iPhone

iPhone I'll not be ill

Thanks to this post it is much easier to enter contractions on the iPhone. The automatic correction features work well but don't guess that I mean to type "I'll" when it sees the perfectly spelled word "ill" which one hopes to rarely type on an iPhone. However, adding a third 'l' makes the phone suggest "I'll" as the correct spelling so instead of switching to the symbols just type "illl" and you'll get "I'll" offered as the correction.

iPhone impressions

So it is the thing to do these days. Posting one's impressions of the iPhone.

Oddly in explaining why he is not getting one now Adam Engst sums up much of my joy over the phone:

The cost becomes especially steep here in upstate New York, where cell service is fairly spotty. I'm sure the iPhone would get fine reception in downtown Ithaca and at Cornell, but all bets are off once you go more than a few miles out of town. Poor reception promotes a feedback cycle - if you can't rely on having access wherever you are, you stop thinking about using the cell phone unless it's absolutely necessary.

iPhone diagnostic information

My iPhone crashed. Or so it says. I never noticed the problem and couldn't tell you when it happened. But upon plugging it in to the computer tonight I saw the screen below.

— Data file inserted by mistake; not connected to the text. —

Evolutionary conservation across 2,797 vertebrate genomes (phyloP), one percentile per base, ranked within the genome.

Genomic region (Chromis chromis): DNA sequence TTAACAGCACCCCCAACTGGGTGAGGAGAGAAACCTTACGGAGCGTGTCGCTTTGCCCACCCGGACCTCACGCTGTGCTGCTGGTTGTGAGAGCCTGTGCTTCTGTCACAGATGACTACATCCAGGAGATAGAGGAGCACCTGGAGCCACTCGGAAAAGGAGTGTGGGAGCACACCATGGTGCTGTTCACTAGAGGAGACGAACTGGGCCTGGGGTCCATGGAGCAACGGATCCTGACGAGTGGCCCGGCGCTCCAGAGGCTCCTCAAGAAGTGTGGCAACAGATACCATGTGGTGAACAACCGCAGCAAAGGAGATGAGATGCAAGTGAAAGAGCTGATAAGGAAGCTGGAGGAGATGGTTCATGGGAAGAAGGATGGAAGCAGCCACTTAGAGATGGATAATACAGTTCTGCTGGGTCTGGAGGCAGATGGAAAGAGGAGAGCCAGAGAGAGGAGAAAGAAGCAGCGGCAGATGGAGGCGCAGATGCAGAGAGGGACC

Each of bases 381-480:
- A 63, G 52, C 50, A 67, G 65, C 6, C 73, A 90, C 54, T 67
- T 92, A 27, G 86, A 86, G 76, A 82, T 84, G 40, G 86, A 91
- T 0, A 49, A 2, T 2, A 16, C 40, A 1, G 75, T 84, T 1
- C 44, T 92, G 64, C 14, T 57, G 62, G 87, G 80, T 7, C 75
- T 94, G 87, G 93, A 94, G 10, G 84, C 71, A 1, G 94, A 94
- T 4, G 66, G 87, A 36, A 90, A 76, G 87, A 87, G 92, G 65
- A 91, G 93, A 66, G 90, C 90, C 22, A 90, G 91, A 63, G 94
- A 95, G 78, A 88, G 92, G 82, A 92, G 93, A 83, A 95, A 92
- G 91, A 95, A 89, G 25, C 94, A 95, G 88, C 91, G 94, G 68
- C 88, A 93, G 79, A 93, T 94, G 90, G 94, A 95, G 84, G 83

iPhone error message

While it appears true that there is not personal information in the log files there is a treasure trove of information that I'm equally certain that there will soon be folks figuring out how to mine and use that information. In the meantime it is another great example of a good user interface that makes it easy to provide feedback that will hopefully make iPhone 2.0 even better.

On a related note since Apple names its computer operating systems after big cats one wonders if the next version of the iPhone operating system will be Siamese or Manx. Personally I vote for Abyssinian.

iLine

Greetings from the iLine Las Vegas version. We'll soon see what the iPhone is like.

iPhone Sillyness

iPhone applications would be dangerous. At least that it the position of Apple's CEO Steve Jobs when he told Newsweek:

“You don’t want your phone to be an open platform,” meaning that anyone can write applications for it and potentially gum up the provider's network, says Jobs. “You need it to work when you need it to work. Cingular doesn’t want to see their West Coast network go down because some application messed up.”

This could easily have been in competition for silliest statement of the year had Jim Gibbons not already won the award.

On the other hand, maybe it is a sign that everybody should drop Cingular. Their network is already in use by Treo Smart phones, Windows Mobile phones, and PC cards plugged directly into laptops. All of these devices run applications written by third party developers not by Cingular or Apple, yet the network survives. Come on Steve end the Apple Developer Lockout.

iPhone Abstinence

Merlin Mann: "Let OS X developers at the iPhone.

I could not agree more. I'm of a mind that somebody with some time should setup iPhoneAbstinence.com or iPhoneDeveloperLockout.com and publish a list of would-be customers for Apple to see just how many of us who are excited and ready to buy an iPhone are waiting until it can do the one thing our smart phones can do that it can't - work with third party applications.

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